Genetics of susceptibility to Plasmodium falciparum: from classical malaria resistance genes towards genome-wide association studies


Verra, F; Mangano, VD; Modiano, D; (2009) Genetics of susceptibility to Plasmodium falciparum: from classical malaria resistance genes towards genome-wide association studies. Parasite immunology, 31 (5). pp. 234-253. ISSN 0141-9838 DOI: https://doi.org/10.1111/j.1365-3024.2009.01106.x

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Abstract

Plasmodium falciparum represents one of the strongest selective forces on the human genome. This stable and perennial pressure has contributed to the progressive accumulation in the exposed populations of genetic adaptations to malaria. Descriptive genetic epidemiology provides the initial step of a logical procedure of consequential phases spanning from the identification of genes involved in the resistance/susceptibility to diseases, to the determination of the underlying mechanisms and finally to the possible translation of the acquired knowledge in new control tools. In malaria, the rational development of this strategy is traditionally based on complementary interactions of heterogeneous disciplines going from epidemiology to vaccinology passing through genetics, pathogenesis and immunology. New tools including expression profile analysis and genome-wide association studies are recently available to explore the complex interactions of host-parasite co-evolution. Particularly, the combination of genome-wide association studies with large multi-centre initiatives can overcome the limits of previous results due to local population dynamics. Thus, we anticipate substantial advances in the interpretation and validation of the effects of genetic variation on malaria susceptibility, and thereby on molecular mechanisms of protective immune responses and pathogenesis.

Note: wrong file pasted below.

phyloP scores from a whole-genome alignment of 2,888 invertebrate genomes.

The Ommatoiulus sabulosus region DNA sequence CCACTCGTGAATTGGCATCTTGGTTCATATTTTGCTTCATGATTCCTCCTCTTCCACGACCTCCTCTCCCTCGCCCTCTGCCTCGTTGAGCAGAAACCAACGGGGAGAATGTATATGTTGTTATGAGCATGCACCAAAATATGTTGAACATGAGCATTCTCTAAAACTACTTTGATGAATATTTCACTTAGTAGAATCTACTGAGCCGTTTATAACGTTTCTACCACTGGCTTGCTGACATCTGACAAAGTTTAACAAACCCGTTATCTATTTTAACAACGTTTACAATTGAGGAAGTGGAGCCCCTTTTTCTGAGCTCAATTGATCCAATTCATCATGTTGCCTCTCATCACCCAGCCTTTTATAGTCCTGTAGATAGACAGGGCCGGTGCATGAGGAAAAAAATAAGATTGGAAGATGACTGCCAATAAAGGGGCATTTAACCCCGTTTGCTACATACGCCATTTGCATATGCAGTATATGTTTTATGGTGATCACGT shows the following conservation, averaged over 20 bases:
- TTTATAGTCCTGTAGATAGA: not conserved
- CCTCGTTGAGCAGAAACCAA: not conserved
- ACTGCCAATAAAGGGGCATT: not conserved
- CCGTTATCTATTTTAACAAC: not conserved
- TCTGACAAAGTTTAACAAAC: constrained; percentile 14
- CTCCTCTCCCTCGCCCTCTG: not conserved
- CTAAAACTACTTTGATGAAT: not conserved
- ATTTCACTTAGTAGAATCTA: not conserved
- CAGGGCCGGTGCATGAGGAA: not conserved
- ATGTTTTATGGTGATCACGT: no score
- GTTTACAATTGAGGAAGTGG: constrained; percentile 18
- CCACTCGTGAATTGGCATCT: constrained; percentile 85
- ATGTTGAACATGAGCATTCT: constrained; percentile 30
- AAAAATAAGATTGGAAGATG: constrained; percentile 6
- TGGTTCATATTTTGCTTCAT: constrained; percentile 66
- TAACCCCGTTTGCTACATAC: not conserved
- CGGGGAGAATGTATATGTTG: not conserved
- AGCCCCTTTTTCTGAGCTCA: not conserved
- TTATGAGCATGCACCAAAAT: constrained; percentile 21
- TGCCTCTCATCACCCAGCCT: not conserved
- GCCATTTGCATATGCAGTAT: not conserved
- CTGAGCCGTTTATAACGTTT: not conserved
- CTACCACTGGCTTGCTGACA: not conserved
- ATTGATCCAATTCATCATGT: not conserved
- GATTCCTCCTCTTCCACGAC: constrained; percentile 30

Item Type: Article
Keywords: Animals, Erythrocytes, immunology, parasitology, Genetic Predisposition to Disease, Genome, Human, Genome-Wide Association Study, Humans, Immunity, genetics, immunology, Malaria, Falciparum, epidemiology, genetics, immunology, Plasmodium falciparum, pathogenicity, Polymorphism, Genetic, Proteins, genetics, metabolism
Faculty and Department: Faculty of Infectious and Tropical Diseases > Dept of Pathogen Molecular Biology
Research Centre: Malaria Centre
PubMed ID: 19388945
Web of Science ID: 265037700003
URI: http://researchonline.lshtm.ac.uk/id/eprint/5337

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